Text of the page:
The world is watching with concern on the spread of the new coronavirus. The uncertainty is being felt around the globe, and it is unsettling on a human level as well as from the perspective of how markets respond. The large market movements through the end of February unnerved investors around the world.
We believe that markets are designed to handle uncertainty, processing information in real-time as it becomes available. We see this happen when markets decline sharply, as they have recently, as well as when they rise. Such declines can be distressing to any investor, but they are also a demonstration that the market is functioning as we would expect.
Market declines can occur when investors are forced to reassess expectations for the future. The expansion of the outbreak is causing worry among governments, companies, and individuals about the impact on the global economy. Many companies have announced expectations of reduced revenues as a result of problems related to the making and selling of products in China. World leaders have said the virus will likely become a global pandemic and they have warned of a serious blow to their respective country’s economy. Individuals in the U.S. have started stocking up on food, water and toilet paper as evidenced by shortages at local Costcos and other stores. These are just a few examples of how the impact of the coronavirus is being assessed.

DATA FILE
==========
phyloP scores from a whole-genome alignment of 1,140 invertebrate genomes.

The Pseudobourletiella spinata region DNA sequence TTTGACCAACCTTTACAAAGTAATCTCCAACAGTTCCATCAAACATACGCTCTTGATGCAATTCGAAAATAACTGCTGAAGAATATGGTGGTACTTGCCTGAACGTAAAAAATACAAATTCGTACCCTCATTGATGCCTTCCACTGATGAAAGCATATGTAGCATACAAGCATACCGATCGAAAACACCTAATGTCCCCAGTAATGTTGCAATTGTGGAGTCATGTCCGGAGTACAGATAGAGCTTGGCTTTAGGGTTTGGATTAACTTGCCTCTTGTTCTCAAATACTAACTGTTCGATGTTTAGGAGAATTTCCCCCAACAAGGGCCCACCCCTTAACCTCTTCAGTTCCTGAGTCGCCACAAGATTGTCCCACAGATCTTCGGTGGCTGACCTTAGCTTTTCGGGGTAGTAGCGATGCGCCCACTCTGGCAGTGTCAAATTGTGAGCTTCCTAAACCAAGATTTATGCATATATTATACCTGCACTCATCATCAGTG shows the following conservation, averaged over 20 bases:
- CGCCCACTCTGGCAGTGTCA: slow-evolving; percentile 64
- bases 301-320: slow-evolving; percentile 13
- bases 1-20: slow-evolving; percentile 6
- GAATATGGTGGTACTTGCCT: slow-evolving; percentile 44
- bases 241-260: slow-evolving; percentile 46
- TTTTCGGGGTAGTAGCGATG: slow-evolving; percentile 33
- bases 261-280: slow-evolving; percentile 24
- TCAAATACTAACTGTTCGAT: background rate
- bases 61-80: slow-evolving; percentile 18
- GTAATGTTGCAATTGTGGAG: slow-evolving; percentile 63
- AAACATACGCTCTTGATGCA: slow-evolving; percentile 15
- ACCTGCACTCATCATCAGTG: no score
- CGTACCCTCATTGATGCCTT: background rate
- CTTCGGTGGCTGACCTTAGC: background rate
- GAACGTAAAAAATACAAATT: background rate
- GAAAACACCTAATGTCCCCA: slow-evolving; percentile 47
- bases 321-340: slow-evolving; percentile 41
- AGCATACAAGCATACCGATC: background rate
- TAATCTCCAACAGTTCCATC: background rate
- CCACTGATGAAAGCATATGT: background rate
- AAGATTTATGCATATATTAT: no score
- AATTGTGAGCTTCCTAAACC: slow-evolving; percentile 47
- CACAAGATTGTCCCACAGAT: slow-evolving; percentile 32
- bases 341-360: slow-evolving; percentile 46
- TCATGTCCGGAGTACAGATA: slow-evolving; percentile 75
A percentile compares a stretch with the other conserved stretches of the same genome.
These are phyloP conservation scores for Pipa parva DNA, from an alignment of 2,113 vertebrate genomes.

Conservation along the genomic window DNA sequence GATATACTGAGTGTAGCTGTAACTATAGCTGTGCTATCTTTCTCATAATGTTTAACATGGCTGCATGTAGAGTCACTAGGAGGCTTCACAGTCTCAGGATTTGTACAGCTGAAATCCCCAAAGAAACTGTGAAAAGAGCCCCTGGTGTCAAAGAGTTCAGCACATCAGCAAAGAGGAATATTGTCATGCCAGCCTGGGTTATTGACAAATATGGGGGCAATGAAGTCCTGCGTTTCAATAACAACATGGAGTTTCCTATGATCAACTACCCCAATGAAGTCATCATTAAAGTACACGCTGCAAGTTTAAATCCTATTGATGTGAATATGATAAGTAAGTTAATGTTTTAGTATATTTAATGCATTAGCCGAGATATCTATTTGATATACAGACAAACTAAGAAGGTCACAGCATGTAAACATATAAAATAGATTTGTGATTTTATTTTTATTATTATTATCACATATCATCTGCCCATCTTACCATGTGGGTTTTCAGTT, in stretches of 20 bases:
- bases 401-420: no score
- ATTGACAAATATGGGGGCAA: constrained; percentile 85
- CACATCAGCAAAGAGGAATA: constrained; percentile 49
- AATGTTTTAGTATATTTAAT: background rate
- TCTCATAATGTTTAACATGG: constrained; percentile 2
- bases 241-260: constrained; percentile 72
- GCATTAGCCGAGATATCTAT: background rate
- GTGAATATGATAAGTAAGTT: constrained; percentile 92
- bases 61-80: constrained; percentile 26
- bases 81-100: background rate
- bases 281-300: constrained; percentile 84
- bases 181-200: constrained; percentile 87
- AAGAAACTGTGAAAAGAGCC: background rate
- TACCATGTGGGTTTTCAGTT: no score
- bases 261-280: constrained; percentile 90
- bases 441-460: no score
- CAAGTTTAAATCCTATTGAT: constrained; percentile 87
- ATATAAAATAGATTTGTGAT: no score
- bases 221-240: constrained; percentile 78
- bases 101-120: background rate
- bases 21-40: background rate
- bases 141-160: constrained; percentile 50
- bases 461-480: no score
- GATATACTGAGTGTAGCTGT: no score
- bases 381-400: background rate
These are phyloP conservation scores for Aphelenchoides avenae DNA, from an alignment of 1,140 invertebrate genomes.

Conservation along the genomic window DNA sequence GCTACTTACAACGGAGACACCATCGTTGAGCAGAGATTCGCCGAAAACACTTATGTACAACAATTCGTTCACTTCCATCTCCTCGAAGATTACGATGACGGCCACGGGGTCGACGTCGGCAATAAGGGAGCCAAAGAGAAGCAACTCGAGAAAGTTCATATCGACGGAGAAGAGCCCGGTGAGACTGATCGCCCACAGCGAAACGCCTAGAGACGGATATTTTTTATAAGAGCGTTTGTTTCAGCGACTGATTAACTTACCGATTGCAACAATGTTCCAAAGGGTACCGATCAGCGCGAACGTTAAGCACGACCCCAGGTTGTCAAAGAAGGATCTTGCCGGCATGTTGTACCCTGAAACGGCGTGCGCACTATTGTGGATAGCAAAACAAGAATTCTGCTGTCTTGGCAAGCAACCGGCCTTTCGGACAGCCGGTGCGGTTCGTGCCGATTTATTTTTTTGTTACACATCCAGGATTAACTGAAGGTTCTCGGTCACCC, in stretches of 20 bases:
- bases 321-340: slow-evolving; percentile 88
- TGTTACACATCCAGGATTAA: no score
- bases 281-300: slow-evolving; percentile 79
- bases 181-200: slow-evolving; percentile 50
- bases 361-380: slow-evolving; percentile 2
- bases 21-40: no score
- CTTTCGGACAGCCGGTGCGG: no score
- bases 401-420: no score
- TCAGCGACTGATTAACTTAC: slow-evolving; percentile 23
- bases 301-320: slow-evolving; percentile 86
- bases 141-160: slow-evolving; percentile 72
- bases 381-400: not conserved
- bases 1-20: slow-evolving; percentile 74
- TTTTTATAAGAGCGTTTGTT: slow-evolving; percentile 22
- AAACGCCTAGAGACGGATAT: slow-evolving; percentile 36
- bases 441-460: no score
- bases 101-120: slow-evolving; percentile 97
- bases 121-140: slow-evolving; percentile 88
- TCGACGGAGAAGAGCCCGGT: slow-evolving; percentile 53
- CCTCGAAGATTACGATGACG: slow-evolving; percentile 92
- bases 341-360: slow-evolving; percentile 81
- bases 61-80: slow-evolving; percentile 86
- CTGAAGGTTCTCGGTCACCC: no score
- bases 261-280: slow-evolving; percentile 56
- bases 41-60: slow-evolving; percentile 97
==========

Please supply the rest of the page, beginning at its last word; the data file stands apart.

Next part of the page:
The market is clearly responding to new information as it becomes known, but the market is pricing in unknowns, too. As risk increases during a time of heightened uncertainty, so do the returns investors demand for bearing that risk, which pushes prices lower. Our investing approach is based on the principle that prices are set to deliver positive future expected returns for holding risky assets.
We can’t tell you when things will turn or by how much, but our expectation is that bearing today’s risk will be compensated with positive expected returns in the future. That’s been a lesson of past health crises, such as the Ebola and swine-flu outbreaks earlier this century, and of market disruptions, such as the global financial crisis of 2008–2009. Additionally, history has shown no reliable way to identify a market peak or bottom. These beliefs argue against making market moves based on fear or speculation, even as difficult and traumatic events transpire.
At CCMI, we are focused on helping investors develop a long-term plan they can stick with in a variety of conditions. CCMI’s CERTIFIED FINANCIAL PLANNERTM professionals are trained to consider a wide range of possible outcomes, both good and bad, when helping clients establish an asset allocation and plan. Those preparations include the possibility, even the inevitability, of a downturn. Amid the anxiety that accompanies developments surrounding the coronavirus, decades of financial science and long-term investing principles remain a strong guide.
Have a concern about your portfolio? Please give the CCMI team a call to see how we can help.
CCMI provides personalized fee-only financial planning and investment management services to business owners, professionals, individuals and families in San Diego and throughout the country. CCMI has a team of CERTIFIED FINANCIAL PLANNERTM professionals who act as fiduciaries, which means our clients’ interests always come first.
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